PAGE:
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BFCSA investigates fraud involving lenders, spruikers and financial planners worldwide.  Full Doc, Low Doc, No Doc loans, Lines of Credit and Buffer loans appear to be normal profit making financial products, however, these loans are set to implode within seven years.  For the past two decades, Ms Brailey, President of BFCSA (Inc), has been a tireless campaigner, championing the cause of older and low income people around the Globe who have fallen victim to banking and finance scams.  She has found that people of all ages are being targeted by Bankers offering faulty lending products. BFCSA warn that anyone who has signed up for one of these financial products, is in grave danger of losing their home.

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BFCSA: APRA capital rules ‘stifle’ lending, but what about Manipulation?

Posted by on in ROYAL COMMISSION URGENT
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APRA capital rules ‘stifle’ lending, says COBA

The Australian 12:00am May 15, 2019

Richard Gluyas

 

The prudential regulator’s capital rules for home loans discriminate against small banking institutions and put them at a major competitive disadvantage, according to a report commissioned by the $116 billion customer-owned banking sector.

The Pegasus Economics report, which concludes that the Financial System Inquiry’s 2014 warning about risks to competition in the banking sector have come to fruition, comes ahead of the Australian Prudential Regulation Authority’s release of a draft revised capital framework for the industry.

Pegasus says the framework will have a “profound” impact on the level of competition in banking, particularly in the largest lending segment of residential mortgages.

Customer Owned Banking Association chief executive Michael Lawrence said yesterday that there was an acute need for a competitive and efficient home lending market.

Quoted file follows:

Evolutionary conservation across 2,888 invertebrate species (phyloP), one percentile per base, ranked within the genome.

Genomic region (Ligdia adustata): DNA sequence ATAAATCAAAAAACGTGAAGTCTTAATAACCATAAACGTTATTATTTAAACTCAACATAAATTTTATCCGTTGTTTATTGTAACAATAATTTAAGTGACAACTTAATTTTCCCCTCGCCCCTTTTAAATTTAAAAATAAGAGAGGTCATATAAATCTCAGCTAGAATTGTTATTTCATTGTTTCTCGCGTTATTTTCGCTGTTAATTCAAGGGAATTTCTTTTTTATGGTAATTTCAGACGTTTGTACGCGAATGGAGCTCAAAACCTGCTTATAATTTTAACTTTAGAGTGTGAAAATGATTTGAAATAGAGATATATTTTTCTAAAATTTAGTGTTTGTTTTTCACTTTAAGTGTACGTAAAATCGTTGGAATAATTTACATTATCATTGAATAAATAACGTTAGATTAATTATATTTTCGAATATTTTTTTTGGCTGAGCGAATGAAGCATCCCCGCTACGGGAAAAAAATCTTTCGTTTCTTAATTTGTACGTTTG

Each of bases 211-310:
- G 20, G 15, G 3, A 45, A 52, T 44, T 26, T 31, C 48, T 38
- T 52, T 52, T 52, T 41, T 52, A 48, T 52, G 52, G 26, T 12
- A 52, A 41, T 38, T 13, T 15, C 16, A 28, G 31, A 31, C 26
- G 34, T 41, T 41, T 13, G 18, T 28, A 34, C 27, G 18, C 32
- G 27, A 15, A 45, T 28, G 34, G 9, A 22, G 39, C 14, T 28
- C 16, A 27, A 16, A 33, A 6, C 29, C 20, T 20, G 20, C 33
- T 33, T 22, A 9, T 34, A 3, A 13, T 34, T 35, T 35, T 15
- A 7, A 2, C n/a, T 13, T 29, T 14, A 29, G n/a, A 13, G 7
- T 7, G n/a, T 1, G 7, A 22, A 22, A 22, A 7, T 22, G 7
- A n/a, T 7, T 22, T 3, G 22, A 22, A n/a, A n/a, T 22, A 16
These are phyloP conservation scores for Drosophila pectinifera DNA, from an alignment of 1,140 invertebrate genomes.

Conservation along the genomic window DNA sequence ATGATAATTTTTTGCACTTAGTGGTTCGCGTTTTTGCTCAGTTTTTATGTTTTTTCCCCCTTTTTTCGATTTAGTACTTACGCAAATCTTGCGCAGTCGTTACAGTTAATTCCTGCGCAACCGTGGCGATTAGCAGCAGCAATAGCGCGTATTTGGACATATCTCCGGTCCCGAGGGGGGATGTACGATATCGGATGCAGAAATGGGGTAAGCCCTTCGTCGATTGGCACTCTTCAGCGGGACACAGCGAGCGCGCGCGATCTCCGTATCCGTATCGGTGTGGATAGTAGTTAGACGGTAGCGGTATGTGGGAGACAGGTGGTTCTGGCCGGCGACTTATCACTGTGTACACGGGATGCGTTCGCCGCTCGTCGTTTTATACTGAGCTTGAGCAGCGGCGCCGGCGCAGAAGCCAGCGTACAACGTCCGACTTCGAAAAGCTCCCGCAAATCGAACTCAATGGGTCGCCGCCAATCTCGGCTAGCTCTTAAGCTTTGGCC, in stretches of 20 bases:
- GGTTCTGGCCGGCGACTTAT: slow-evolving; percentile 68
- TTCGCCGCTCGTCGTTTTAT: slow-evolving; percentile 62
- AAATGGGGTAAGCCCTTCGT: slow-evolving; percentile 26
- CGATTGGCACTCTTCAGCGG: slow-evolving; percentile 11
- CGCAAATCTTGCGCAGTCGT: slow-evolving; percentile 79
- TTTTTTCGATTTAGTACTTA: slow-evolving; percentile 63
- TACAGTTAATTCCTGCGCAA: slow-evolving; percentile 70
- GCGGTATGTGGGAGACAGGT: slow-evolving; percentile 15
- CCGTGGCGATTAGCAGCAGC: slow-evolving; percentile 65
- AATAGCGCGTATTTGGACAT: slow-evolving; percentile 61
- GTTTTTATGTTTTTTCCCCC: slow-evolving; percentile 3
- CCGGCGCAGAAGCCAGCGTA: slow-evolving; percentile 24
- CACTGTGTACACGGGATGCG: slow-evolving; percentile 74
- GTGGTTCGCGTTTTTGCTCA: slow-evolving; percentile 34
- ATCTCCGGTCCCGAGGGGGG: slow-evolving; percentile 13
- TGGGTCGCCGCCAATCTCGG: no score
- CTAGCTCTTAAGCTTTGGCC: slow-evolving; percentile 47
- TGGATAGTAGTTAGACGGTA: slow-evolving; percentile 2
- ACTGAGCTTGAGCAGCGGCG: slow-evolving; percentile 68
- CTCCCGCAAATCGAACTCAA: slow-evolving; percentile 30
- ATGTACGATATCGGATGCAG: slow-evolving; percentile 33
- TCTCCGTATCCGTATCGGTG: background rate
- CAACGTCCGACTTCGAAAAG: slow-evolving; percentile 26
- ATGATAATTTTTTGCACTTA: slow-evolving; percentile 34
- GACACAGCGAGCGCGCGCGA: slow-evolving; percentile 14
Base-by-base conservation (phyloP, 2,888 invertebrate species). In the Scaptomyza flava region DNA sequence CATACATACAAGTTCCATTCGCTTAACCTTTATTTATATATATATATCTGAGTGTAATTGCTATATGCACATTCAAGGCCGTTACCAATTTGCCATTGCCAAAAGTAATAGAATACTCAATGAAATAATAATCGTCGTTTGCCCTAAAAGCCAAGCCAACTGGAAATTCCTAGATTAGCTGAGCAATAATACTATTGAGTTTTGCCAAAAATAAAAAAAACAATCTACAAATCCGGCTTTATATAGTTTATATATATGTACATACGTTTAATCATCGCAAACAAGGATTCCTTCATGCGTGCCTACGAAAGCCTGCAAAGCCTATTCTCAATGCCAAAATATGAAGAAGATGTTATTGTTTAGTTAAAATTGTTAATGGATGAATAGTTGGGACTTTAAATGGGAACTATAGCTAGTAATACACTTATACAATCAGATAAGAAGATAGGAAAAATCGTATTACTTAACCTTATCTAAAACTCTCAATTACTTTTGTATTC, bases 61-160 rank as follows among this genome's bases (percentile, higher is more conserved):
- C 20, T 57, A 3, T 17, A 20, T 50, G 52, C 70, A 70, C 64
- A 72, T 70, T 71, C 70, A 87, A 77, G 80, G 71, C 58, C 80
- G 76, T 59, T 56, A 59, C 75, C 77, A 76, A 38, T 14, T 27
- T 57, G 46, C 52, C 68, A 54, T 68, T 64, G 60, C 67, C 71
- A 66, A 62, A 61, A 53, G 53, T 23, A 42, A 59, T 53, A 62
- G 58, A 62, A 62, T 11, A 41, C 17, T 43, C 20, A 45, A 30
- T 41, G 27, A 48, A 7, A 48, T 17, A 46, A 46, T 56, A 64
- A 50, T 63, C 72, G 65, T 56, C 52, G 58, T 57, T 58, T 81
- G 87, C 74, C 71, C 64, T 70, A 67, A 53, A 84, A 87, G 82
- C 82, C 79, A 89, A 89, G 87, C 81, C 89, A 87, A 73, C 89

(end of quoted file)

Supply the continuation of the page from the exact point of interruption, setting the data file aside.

“Following the financial services royal commission there’s a renewed focus on how regulators and government can improve competition in banking and ensure major banks are accountable without reducing financial stability,” Mr Lawrence said.

“The report shows that, due to APRA’s framework, the major banks enjoy a funding cost advantage in excess of $1000 annually on a residential mortgage of $400,000.

“The rules on risk weights mean there is too large a gap between the amount of capital that smaller banks must hold compared to the major banks.”

He said APRA should close the gap in risk weights to prevent the major banks “cream skimming” the lowest-risk home loans. By cream skimming, the major banks were leaving higher risk customers to rival lenders.

In 2015, APRA said it would raise average home-loan risk weights to 25 per cent for banks using sophisticated internal risk models, up from 16 per cent.

Pegasus says the risk weights initially rose, but two of the major banks — ANZ Bank and Commonwealth Bank — had “dramatically reduced” their risk weights on mortgages with the lowest risk of default.

“The average risk weights on such loans are now currently on average less than 6 per cent across the major banks,” it says.

The report suggests three ways to ensure that prudential regulation does not “stifle” competition in the banking system.

Competition considerations should be included in regulatory policy decisions through a statutory, secondary competition objective for APRA, and second, major banks should be required to hold more capital.

This would reduce the fragility of the financial system.

More detailed work was also required in the calculation of risk weights under the standardised approach for less sophisticated lenders.

 

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